Summer used to be the time to have fun in the sunshine, pack your bags, go on holiday, and forget about school. But not any more.
For pupils of all ages there is increasing pressure to spend at least part of the summer holiday studying, and to meet this need there are a multitude of summer courses to consider. Summer schools cover everything from a crash course in improving exam techniques to learning a language or sport.
David Blunkett, the Secretary of State for Education, is keen to promote the idea of summer schools for young people from disadvantaged backgrounds. Last month he announced that new summer schools are being set up in further education colleges to give students a taste of university life.
The schools are being run in partnership with the Sutton Trust, which aims to encourage pupils from non-privileged backgrounds to go to the top universities. Tim Devlin is the spokesman for the Sutton Trust and he explains: "We run summer schools at Oxford, Cambridge, Nottingham and Bristol and they give priority to students from schools and colleges that don't normally send children to those universities, and to children whose parents didn't go to university."
The summer schools, which are free, are aimed at 16 and 17-year- olds and have been very successful. "About one third of pupils go on to get places at the summer schools of the universities they attended," says Tim Devlin. He thinks their great value is that they introduce students to life on the campus and they can then make up their minds as to whether they want to go there or not.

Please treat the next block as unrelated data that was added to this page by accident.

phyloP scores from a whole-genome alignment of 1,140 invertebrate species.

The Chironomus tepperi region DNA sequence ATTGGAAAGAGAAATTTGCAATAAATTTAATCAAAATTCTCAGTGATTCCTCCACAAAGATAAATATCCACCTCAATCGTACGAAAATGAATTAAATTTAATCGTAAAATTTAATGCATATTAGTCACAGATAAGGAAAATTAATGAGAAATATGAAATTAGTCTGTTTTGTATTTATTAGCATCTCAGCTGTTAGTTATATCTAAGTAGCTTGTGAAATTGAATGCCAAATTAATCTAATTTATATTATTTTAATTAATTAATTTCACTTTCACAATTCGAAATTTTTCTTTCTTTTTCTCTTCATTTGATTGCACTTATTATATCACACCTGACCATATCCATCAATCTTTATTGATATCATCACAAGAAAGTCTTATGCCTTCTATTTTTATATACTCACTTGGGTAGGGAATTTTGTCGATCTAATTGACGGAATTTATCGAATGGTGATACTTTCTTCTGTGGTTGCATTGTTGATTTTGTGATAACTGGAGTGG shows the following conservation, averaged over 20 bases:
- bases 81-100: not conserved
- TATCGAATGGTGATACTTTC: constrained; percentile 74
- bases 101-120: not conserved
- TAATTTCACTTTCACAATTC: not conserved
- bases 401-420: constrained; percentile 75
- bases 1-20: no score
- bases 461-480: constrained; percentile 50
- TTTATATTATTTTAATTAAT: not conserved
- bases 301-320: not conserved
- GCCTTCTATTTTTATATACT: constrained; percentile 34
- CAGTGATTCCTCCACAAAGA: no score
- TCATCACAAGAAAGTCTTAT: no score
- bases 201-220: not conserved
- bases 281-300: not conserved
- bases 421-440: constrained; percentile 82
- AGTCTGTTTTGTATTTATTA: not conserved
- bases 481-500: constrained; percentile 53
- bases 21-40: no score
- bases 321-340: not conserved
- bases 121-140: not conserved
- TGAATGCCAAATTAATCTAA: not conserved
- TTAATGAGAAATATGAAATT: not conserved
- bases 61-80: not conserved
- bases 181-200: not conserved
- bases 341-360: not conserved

He says: "A lot of students who come on these summer school weeks are very pleasantly surprised by the university; they find they are not such toffee-nosed places as they thought they might be."
Rebecca Lodwick, 20, is reading maths at Oxford, and she went on one of the Sutton Trust summer schools from her school, Stanground College in Peterborough: "I went to Oxford for a week and I really enjoyed it. It was the first time I had been to the city and it was nice to learn a bit about the university. I had talks and lectures on physics and did some practical work. I had thought that Oxford was a bit stuffy, but it wasn't like that, everyone went out of their way to be friendly and they were keen to have you apply."
For students who know which university they want to go to but are nervous about passing their exams there are plenty of crammer courses that offer the chance to improve revision techniques. Dr Mario Peters runs the Oxford Summer School and provides a selection of intensive revision courses for sixth-form and GCSE students. He finds that there is a big demand for his courses. "The days of cramming three or four A-level subjects into the end of a two-year course are a thing of the past, and by sacrificing one or two weeks of their long summer holidays, students can return to school primed and full of confidence. …